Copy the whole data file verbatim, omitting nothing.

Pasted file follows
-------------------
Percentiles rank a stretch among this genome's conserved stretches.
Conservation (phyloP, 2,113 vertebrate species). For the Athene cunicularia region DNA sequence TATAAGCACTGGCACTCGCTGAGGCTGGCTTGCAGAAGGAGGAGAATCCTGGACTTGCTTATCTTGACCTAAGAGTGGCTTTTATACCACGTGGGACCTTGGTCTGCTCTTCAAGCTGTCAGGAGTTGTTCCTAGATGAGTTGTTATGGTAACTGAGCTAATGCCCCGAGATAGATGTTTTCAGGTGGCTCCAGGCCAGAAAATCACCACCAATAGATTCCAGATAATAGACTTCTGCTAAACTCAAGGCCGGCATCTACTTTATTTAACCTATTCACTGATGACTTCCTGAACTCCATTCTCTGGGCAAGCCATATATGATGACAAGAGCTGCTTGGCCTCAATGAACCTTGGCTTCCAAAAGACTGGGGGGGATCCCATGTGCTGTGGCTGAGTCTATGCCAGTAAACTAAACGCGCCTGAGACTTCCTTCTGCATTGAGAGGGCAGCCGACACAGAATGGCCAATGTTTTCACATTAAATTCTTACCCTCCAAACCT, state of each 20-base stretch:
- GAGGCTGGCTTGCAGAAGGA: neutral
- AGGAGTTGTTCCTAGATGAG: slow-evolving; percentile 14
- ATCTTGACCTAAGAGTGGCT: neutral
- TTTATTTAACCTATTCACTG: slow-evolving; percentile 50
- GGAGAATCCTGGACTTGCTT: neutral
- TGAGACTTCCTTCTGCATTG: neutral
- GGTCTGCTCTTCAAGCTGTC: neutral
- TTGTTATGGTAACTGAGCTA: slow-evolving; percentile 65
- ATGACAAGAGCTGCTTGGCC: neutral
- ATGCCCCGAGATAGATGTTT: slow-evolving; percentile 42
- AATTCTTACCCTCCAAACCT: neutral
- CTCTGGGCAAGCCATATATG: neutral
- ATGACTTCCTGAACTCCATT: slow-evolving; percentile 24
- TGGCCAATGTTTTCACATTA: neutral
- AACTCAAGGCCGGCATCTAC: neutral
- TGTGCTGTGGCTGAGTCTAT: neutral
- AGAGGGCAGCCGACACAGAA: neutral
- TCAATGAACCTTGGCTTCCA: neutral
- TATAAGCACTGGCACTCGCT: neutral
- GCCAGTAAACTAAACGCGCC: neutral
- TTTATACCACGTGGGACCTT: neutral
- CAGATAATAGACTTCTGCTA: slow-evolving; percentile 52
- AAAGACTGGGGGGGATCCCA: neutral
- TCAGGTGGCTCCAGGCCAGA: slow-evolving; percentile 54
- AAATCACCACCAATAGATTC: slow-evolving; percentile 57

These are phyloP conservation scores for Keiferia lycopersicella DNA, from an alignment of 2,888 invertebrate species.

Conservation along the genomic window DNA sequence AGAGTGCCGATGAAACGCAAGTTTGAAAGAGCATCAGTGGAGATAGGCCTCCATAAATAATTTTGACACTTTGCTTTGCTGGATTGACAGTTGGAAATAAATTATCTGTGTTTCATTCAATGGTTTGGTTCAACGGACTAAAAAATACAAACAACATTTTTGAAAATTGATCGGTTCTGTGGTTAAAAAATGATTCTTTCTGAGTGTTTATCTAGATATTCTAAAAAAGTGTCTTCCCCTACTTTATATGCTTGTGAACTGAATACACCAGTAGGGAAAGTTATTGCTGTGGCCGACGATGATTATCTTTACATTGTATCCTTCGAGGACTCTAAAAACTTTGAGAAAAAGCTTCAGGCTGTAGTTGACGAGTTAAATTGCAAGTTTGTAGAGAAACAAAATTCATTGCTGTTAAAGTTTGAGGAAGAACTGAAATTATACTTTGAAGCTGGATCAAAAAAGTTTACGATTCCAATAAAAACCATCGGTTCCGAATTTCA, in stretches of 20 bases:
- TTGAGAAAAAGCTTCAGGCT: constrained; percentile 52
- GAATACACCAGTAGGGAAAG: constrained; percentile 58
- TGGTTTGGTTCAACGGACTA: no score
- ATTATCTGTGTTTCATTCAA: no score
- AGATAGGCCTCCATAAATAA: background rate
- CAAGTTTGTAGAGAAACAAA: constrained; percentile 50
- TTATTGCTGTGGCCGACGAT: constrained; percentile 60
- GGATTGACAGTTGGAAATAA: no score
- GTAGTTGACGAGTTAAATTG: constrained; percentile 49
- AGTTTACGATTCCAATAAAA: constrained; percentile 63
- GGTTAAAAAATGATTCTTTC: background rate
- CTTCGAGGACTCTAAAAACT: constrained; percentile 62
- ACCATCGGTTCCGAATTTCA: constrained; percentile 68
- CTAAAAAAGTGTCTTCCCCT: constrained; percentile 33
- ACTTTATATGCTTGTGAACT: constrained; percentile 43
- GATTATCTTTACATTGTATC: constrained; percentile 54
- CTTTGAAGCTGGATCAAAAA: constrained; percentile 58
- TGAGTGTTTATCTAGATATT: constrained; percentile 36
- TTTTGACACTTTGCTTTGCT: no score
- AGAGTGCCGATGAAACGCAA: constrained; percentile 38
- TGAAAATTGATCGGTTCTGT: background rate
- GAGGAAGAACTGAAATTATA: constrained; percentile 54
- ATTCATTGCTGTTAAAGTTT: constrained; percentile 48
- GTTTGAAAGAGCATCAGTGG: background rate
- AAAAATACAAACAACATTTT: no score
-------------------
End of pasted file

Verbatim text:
Percentiles rank a stretch among this genome's conserved stretches.
Conservation (phyloP, 2,113 vertebrate species). For the Athene cunicularia region DNA sequence TATAAGCACTGGCACTCGCTGAGGCTGGCTTGCAGAAGGAGGAGAATCCTGGACTTGCTTATCTTGACCTAAGAGTGGCTTTTATACCACGTGGGACCTTGGTCTGCTCTTCAAGCTGTCAGGAGTTGTTCCTAGATGAGTTGTTATGGTAACTGAGCTAATGCCCCGAGATAGATGTTTTCAGGTGGCTCCAGGCCAGAAAATCACCACCAATAGATTCCAGATAATAGACTTCTGCTAAACTCAAGGCCGGCATCTACTTTATTTAACCTATTCACTGATGACTTCCTGAACTCCATTCTCTGGGCAAGCCATATATGATGACAAGAGCTGCTTGGCCTCAATGAACCTTGGCTTCCAAAAGACTGGGGGGGATCCCATGTGCTGTGGCTGAGTCTATGCCAGTAAACTAAACGCGCCTGAGACTTCCTTCTGCATTGAGAGGGCAGCCGACACAGAATGGCCAATGTTTTCACATTAAATTCTTACCCTCCAAACCT, state of each 20-base stretch:
- GAGGCTGGCTTGCAGAAGGA: neutral
- AGGAGTTGTTCCTAGATGAG: slow-evolving; percentile 14
- ATCTTGACCTAAGAGTGGCT: neutral
- TTTATTTAACCTATTCACTG: slow-evolving; percentile 50
- GGAGAATCCTGGACTTGCTT: neutral
- TGAGACTTCCTTCTGCATTG: neutral
- GGTCTGCTCTTCAAGCTGTC: neutral
- TTGTTATGGTAACTGAGCTA: slow-evolving; percentile 65
- ATGACAAGAGCTGCTTGGCC: neutral
- ATGCCCCGAGATAGATGTTT: slow-evolving; percentile 42
- AATTCTTACCCTCCAAACCT: neutral
- CTCTGGGCAAGCCATATATG: neutral
- ATGACTTCCTGAACTCCATT: slow-evolving; percentile 24
- TGGCCAATGTTTTCACATTA: neutral
- AACTCAAGGCCGGCATCTAC: neutral
- TGTGCTGTGGCTGAGTCTAT: neutral
- AGAGGGCAGCCGACACAGAA: neutral
- TCAATGAACCTTGGCTTCCA: neutral
- TATAAGCACTGGCACTCGCT: neutral
- GCCAGTAAACTAAACGCGCC: neutral
- TTTATACCACGTGGGACCTT: neutral
- CAGATAATAGACTTCTGCTA: slow-evolving; percentile 52
- AAAGACTGGGGGGGATCCCA: neutral
- TCAGGTGGCTCCAGGCCAGA: slow-evolving; percentile 54
- AAATCACCACCAATAGATTC: slow-evolving; percentile 57

These are phyloP conservation scores for Keiferia lycopersicella DNA, from an alignment of 2,888 invertebrate species.

Conservation along the genomic window DNA sequence AGAGTGCCGATGAAACGCAAGTTTGAAAGAGCATCAGTGGAGATAGGCCTCCATAAATAATTTTGACACTTTGCTTTGCTGGATTGACAGTTGGAAATAAATTATCTGTGTTTCATTCAATGGTTTGGTTCAACGGACTAAAAAATACAAACAACATTTTTGAAAATTGATCGGTTCTGTGGTTAAAAAATGATTCTTTCTGAGTGTTTATCTAGATATTCTAAAAAAGTGTCTTCCCCTACTTTATATGCTTGTGAACTGAATACACCAGTAGGGAAAGTTATTGCTGTGGCCGACGATGATTATCTTTACATTGTATCCTTCGAGGACTCTAAAAACTTTGAGAAAAAGCTTCAGGCTGTAGTTGACGAGTTAAATTGCAAGTTTGTAGAGAAACAAAATTCATTGCTGTTAAAGTTTGAGGAAGAACTGAAATTATACTTTGAAGCTGGATCAAAAAAGTTTACGATTCCAATAAAAACCATCGGTTCCGAATTTCA, in stretches of 20 bases:
- TTGAGAAAAAGCTTCAGGCT: constrained; percentile 52
- GAATACACCAGTAGGGAAAG: constrained; percentile 58
- TGGTTTGGTTCAACGGACTA: no score
- ATTATCTGTGTTTCATTCAA: no score
- AGATAGGCCTCCATAAATAA: background rate
- CAAGTTTGTAGAGAAACAAA: constrained; percentile 50
- TTATTGCTGTGGCCGACGAT: constrained; percentile 60
- GGATTGACAGTTGGAAATAA: no score
- GTAGTTGACGAGTTAAATTG: constrained; percentile 49
- AGTTTACGATTCCAATAAAA: constrained; percentile 63
- GGTTAAAAAATGATTCTTTC: background rate
- CTTCGAGGACTCTAAAAACT: constrained; percentile 62
- ACCATCGGTTCCGAATTTCA: constrained; percentile 68
- CTAAAAAAGTGTCTTCCCCT: constrained; percentile 33
- ACTTTATATGCTTGTGAACT: constrained; percentile 43
- GATTATCTTTACATTGTATC: constrained; percentile 54
- CTTTGAAGCTGGATCAAAAA: constrained; percentile 58
- TGAGTGTTTATCTAGATATT: constrained; percentile 36
- TTTTGACACTTTGCTTTGCT: no score
- AGAGTGCCGATGAAACGCAA: constrained; percentile 38
- TGAAAATTGATCGGTTCTGT: background rate
- GAGGAAGAACTGAAATTATA: constrained; percentile 54
- ATTCATTGCTGTTAAAGTTT: constrained; percentile 48
- GTTTGAAAGAGCATCAGTGG: background rate
- AAAAATACAAACAACATTTT: no score